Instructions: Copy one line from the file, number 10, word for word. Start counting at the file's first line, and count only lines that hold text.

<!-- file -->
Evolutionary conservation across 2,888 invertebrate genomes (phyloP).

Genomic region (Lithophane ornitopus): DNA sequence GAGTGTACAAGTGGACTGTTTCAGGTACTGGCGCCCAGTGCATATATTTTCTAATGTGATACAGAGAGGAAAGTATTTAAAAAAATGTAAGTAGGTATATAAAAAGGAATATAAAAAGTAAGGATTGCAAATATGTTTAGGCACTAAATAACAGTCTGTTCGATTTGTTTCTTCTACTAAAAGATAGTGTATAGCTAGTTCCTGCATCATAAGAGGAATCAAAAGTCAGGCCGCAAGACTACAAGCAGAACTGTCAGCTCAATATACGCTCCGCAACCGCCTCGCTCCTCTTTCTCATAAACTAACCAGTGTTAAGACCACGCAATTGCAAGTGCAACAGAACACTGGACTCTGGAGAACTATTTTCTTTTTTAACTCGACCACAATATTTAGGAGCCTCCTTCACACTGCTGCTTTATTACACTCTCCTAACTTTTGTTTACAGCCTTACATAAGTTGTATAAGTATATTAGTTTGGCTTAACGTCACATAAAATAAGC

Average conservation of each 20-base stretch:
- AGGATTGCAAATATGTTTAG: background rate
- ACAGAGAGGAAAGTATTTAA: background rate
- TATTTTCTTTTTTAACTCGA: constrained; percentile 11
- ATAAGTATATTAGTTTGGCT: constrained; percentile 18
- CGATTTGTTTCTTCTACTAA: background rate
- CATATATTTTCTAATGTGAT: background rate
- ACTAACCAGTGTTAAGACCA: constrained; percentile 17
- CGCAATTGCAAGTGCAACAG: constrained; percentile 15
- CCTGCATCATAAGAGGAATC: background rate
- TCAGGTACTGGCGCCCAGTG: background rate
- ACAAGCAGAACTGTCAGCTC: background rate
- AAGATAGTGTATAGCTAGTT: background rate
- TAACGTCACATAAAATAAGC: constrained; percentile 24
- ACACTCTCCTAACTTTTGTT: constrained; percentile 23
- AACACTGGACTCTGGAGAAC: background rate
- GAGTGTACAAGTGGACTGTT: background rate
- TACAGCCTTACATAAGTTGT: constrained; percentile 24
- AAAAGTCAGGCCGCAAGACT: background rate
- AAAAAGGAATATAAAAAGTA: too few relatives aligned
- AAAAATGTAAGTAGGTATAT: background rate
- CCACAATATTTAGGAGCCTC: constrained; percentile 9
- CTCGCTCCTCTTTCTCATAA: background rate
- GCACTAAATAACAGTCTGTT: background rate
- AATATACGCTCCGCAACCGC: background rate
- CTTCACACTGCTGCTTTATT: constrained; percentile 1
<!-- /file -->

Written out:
- ACTAACCAGTGTTAAGACCA: constrained; percentile 17